Discoveries from the Fleisher Collection
: presenting music from the Edwin A. Fleisher Collection of Orchestral Music at the Free Library of Philadelphia.
The first Saturday of each month from 5:00 to 6:00 p.m. on WRTI 90.1 FM. Hosted by Kile Smith, former Curator of the Fleisher Collection, and Jack Moore, Program Director of WRTI. Encore presentations of the entire Discoveries series every Wednesday at 7:00 p.m. on WRTI-HD2
In Discoveries from the Fleisher Collection, we uncover the unknown, rediscover the little-known, and take a fresh look at some of the remarkable treasures housed in the Fleisher Collection of Orchestral Music, at the Parkway Central Library of the Free Library of Philadelphia. The Fleisher Collection is the largest lending library of orchestral performance material in the world.
Saturday, November 1st, 2014, 5:00-6:00 p.m.
The Taste of Bach
- Johann Sebastian Bach (1685-1750). Concerto for Flute, Violin, Harpsichord in A minor, BWV 1044. Andrew Manze, violin (conductor), Rachel Brown, flute, Richard Egarr, harpsichord, Academy of Ancient Music. Harmonia Mundi 907283, Tr 7–9. 22:25
- Bach. Concerto for Two Harpsichords and Strings in C, BWV 1061. Hank Knox, Luc Beauséjour, harpsichords, Arion, Jaap ter Linden. Early Music 7753, Tr 14–16. 16:46
- Bach. Concerto for Four Harpsichords and Strings in A minor, BWV 1065. Raymond Leppard (conductor), An-drew Davies, Philip Ledger, Blandine Verlet, harpsichords, English Chamber Orchestra. Philips 4784614, Tr 13–15. 9:32
Let's face it, the harpsichord is an acquired taste. In popular culture, never helpful for appreciating the fine or unusual, the harpsichord is shorthand for—at best—stuffy, rich, out-of-touch, let-them-eat-cake. That's at best. At worst, it's sinister. And that doesn’t even count Lurch on The Addams Family
The harpsichord is a beautiful instrument that has often been misapplied. It has a delicate, refined sound, yet can help to keep the players onstage together. Indeed, before we stood conductors on their feet in front of everyone, they were often in the middle of the orchestra, seated at and playing the harpsichord. But placing that delicate plucked keyboard in a large hall with many instruments will bury the sound. We are left to wonder: If we can't hear it, why is it there? The answer, of course, is that it shouldn't be. Even large harpsichords need smallish rooms and a modicum of company. Then we can really hear its capacity for nuance and, yes, power.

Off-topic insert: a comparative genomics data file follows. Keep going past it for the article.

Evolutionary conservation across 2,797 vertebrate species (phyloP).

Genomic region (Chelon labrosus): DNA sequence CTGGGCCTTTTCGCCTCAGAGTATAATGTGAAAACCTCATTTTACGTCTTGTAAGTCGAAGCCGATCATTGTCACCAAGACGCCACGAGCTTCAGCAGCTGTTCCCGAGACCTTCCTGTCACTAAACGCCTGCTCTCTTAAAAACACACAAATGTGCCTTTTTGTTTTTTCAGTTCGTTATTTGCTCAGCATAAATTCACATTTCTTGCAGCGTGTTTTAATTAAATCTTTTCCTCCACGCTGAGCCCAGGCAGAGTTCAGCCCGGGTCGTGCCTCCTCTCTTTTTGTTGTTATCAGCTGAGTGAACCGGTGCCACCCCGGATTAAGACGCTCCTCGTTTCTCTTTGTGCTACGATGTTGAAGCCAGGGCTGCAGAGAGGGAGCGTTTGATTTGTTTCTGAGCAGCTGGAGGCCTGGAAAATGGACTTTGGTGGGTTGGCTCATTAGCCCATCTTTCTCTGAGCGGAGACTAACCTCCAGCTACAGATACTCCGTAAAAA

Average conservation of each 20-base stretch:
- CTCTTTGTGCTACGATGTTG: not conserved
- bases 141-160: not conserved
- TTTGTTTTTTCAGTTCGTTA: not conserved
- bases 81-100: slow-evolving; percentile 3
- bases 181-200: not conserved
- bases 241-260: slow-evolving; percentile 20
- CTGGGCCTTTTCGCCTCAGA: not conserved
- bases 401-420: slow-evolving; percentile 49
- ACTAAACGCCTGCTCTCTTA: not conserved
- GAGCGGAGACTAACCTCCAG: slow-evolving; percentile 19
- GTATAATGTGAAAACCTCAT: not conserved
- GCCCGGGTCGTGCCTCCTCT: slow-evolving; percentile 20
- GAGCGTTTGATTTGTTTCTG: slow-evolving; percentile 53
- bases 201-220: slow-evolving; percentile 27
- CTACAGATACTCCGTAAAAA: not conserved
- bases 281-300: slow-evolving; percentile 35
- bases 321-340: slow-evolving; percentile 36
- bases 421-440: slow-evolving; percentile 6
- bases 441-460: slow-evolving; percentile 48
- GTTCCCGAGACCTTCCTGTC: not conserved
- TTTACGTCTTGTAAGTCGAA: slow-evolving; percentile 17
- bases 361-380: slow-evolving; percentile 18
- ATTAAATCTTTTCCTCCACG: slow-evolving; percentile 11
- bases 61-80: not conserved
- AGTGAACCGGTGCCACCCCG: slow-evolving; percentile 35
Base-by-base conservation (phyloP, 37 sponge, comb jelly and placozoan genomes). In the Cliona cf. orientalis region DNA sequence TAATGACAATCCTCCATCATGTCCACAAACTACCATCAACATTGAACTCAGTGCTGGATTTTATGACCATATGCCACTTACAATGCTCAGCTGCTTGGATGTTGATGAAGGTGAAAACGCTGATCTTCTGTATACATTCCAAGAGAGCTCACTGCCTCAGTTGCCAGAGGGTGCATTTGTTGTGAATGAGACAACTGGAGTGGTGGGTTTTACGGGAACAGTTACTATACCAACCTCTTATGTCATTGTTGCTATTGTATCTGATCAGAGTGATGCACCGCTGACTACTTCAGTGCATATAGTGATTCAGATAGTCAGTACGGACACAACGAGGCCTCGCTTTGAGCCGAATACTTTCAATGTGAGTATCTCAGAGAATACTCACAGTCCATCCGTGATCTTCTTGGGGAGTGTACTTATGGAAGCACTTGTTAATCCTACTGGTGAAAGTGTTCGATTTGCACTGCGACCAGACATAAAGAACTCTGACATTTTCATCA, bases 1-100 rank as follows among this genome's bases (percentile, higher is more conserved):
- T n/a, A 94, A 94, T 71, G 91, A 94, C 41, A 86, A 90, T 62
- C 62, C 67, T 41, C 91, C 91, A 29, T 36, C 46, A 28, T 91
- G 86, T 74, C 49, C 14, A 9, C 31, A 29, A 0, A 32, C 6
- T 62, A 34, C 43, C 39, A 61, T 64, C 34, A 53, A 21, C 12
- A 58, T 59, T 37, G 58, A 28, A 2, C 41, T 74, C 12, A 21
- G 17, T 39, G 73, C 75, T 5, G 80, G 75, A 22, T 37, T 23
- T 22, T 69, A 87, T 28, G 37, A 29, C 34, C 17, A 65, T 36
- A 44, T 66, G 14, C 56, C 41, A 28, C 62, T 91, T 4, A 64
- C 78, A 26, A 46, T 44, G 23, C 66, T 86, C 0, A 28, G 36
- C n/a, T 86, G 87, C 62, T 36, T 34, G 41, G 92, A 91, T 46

Johann Sebastian Bach understood this, as he did so many things, and basically invented the harpsichord concerto, mostly for concerts at the local coffee house, Zimmermann's. But calling them concerts doesn't quite catch the flavor. Bach ran (along with the music in four churches, a school, and much else in Leipzig) the Collegium Musicum, a student musical group. Bach's Coffee Cantata, the closest thing to an opera he ever wrote, was probably written for performance here.
Zimmermann's had two rooms, the largest, about 26' x 32', the size of a large living room. This is where the harpsichord concertos of Bach were performed. Newer recordings of Bach take this to heart. We can hear the tang of the strings, the colors of the instruments, the roar of crescendos as cataracts of notes tumble up and down the keyboard. Since the harpsichord has no sustain pedal like the piano, and since the inner mechanism plucks the strings with the same force regardless of how hard one hits the keys, the only way to make it louder is literally to play more notes at the same time. Listen for this in Bach's writing, and in these wonderful performances.
Bach cobbled together most of his harpsichord concertos from other works, rewriting other solo concertos into this format. Because some of his sons were still living at home and were excellent keyboardists, they may have played on some of these. The triple concerto (solo harpsichord, flute, and violin with string accompaniment) features the keyboard the most. The two-harpsichord concerto may be the only one that began life as an actual harpsichord piece. For the concerto of a quartet of harpsichords, Bach went not to his own music, but to Vivaldi's, which he loved and from which he learned so much. It's a Baroque battle of the bands, with the players trading arpeggios back and forth.
It's easy to imagine the sheer fun Bach had writing and playing these at Zimmermann's, alongside students, his sons, and a willing audience of coffee drinkers eager to hear the latest from the Leipzig Kantor. Now there's a taste we're happy to acquire.
You can hear Discoveries from the Fleisher Collection on WRTI 90.1 FM Philadelphia, 97.7 Reading, 97.1 Allentown, WJAZ 91.7 Harrisburg, 90.7 York, WRTL 90.7 Lancaster Ephrata Lebanon, WRTY 91.1 Mount Pocono, 94.9 Wilkes-Barre, 99.1 Pottsville, 106.1 Scranton, WRTQ 91.3 Ocean City, WRTX 91.7 Dover, and on the web at www.wrti.org.